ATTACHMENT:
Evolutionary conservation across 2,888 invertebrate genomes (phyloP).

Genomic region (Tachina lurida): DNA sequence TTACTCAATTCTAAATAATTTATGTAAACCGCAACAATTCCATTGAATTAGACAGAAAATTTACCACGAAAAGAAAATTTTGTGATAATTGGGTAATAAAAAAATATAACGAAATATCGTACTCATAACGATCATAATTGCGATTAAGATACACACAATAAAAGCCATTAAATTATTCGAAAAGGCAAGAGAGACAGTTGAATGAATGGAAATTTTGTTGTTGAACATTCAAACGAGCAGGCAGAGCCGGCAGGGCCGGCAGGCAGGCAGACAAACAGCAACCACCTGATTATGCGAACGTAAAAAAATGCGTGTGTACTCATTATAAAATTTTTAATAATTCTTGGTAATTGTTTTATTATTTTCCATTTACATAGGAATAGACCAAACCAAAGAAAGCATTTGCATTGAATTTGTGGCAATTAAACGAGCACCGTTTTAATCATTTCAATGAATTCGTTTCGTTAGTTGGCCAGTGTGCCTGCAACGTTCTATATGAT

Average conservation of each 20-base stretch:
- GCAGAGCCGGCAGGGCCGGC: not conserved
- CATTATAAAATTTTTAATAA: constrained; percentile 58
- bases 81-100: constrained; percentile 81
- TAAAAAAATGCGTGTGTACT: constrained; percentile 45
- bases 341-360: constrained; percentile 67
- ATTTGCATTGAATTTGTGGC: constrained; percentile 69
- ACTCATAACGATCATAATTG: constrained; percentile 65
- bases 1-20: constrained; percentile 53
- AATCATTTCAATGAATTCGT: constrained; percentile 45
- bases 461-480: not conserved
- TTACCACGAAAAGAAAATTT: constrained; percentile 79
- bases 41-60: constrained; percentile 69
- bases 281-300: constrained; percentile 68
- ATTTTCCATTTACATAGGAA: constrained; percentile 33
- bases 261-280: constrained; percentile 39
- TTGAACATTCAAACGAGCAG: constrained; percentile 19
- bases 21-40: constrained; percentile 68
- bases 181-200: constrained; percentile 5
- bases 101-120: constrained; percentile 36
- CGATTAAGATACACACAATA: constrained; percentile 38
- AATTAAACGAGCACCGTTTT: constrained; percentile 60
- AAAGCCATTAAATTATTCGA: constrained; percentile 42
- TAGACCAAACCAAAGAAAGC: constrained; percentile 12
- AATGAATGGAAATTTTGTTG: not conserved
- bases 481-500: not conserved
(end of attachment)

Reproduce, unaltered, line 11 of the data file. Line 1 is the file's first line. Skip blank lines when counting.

- bases 1-20: constrained; percentile 53